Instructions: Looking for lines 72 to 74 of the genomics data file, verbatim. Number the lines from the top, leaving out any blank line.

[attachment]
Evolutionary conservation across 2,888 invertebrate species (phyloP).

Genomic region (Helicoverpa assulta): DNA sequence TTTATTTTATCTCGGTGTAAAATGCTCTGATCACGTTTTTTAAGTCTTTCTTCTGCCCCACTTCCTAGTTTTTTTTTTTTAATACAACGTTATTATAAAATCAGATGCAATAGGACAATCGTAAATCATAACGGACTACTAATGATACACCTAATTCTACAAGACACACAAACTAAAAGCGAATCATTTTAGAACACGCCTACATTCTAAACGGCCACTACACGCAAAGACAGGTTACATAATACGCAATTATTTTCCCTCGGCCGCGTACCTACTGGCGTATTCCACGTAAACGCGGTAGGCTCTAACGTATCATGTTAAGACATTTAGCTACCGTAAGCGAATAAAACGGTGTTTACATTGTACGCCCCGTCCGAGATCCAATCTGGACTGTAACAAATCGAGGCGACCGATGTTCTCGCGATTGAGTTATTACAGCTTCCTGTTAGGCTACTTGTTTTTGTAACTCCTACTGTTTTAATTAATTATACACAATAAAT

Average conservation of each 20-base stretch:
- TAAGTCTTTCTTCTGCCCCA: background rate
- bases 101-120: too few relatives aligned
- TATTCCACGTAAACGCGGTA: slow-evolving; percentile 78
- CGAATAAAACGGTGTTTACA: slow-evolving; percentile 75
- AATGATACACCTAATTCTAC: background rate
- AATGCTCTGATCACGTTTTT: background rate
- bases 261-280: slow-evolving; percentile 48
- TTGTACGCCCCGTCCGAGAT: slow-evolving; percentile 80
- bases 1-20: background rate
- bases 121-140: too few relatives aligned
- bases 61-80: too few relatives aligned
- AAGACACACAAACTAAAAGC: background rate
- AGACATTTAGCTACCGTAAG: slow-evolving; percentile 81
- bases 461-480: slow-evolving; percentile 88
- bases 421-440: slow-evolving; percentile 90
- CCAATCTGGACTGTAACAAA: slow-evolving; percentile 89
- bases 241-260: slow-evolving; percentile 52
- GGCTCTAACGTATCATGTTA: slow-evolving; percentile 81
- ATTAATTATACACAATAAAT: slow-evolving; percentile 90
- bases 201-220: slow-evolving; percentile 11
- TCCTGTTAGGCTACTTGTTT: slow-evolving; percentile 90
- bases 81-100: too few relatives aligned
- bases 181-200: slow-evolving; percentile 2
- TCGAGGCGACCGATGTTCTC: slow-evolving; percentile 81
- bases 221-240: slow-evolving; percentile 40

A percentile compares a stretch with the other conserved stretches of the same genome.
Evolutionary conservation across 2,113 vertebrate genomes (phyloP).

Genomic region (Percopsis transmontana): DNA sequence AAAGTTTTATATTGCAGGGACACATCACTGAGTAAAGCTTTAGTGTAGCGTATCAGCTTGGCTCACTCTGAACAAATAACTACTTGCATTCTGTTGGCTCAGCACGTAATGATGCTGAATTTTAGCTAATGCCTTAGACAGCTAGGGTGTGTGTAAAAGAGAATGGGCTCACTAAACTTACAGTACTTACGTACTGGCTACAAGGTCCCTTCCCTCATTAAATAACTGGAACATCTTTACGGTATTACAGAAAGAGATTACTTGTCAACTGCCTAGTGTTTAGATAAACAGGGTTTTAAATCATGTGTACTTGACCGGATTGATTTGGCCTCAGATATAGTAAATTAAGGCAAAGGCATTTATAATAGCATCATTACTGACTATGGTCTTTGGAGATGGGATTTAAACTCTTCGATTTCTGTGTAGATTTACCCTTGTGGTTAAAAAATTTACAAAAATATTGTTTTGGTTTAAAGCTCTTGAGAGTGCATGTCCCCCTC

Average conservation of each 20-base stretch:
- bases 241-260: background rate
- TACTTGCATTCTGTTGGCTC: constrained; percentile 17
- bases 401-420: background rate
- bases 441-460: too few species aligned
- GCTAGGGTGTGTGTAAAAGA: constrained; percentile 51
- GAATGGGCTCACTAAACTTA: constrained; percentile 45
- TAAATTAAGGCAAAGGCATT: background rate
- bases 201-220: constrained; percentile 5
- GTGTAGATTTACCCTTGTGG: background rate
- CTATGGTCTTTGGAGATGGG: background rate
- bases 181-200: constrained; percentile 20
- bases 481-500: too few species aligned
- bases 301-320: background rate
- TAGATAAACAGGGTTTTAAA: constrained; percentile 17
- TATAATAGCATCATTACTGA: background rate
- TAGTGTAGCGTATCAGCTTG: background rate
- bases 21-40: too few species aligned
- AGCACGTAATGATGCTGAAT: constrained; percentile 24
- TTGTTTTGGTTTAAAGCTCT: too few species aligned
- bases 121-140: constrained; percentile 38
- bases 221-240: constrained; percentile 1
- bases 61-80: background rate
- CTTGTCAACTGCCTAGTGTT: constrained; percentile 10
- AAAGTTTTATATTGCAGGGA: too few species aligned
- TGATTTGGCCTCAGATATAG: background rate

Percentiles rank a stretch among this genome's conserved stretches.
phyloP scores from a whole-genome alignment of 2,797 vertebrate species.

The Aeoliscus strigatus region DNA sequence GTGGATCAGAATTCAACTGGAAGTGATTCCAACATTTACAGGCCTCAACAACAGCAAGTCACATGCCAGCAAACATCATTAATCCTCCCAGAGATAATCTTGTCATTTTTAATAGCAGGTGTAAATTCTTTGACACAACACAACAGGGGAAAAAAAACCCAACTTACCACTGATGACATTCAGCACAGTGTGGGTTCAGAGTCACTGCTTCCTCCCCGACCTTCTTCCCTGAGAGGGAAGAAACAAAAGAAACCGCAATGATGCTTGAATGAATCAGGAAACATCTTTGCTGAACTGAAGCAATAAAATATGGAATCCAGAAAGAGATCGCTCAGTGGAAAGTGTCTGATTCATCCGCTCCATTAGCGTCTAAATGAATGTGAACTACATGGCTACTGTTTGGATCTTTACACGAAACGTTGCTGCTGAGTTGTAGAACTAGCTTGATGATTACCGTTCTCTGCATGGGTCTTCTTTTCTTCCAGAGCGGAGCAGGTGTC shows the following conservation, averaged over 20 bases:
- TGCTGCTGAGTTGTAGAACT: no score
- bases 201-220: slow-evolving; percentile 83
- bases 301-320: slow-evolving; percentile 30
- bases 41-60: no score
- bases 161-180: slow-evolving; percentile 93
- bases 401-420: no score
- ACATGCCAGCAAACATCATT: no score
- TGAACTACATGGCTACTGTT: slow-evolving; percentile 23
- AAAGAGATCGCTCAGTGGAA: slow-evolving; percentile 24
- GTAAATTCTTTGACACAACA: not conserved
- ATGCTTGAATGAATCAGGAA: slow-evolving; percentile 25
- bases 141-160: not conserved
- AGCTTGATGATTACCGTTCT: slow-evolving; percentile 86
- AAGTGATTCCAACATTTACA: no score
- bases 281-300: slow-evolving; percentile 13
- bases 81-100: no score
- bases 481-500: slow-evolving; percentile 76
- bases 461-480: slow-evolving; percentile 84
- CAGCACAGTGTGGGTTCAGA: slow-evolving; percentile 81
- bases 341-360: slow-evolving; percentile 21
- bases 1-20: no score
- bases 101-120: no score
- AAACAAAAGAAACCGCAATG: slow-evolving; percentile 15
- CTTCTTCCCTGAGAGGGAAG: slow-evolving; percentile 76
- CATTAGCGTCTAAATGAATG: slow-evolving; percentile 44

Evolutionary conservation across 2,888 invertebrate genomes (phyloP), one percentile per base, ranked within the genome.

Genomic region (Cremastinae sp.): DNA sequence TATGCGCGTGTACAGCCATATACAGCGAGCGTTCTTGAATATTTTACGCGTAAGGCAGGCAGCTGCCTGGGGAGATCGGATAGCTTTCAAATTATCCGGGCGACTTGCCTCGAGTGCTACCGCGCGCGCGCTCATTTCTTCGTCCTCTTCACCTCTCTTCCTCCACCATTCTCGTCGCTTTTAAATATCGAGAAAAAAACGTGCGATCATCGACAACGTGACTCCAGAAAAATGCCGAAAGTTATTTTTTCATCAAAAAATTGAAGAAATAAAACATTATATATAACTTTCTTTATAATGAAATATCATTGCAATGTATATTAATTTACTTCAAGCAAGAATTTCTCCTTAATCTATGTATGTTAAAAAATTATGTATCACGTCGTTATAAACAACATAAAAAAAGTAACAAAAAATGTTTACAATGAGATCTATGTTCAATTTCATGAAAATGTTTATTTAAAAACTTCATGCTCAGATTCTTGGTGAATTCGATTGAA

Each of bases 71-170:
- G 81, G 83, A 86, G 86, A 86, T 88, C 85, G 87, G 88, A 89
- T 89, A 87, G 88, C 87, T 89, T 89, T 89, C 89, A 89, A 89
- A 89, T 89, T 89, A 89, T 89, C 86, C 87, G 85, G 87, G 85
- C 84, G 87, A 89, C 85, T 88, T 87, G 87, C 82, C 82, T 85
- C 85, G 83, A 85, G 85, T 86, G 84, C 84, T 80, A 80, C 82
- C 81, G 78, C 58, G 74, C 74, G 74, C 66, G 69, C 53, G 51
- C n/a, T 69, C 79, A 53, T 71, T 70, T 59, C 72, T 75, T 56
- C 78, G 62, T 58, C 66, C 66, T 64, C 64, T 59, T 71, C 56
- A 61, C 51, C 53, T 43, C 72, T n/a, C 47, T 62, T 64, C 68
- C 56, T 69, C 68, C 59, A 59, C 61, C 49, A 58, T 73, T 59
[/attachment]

- bases 141-160: not conserved
- AGCTTGATGATTACCGTTCT: slow-evolving; percentile 86
- AAGTGATTCCAACATTTACA: no score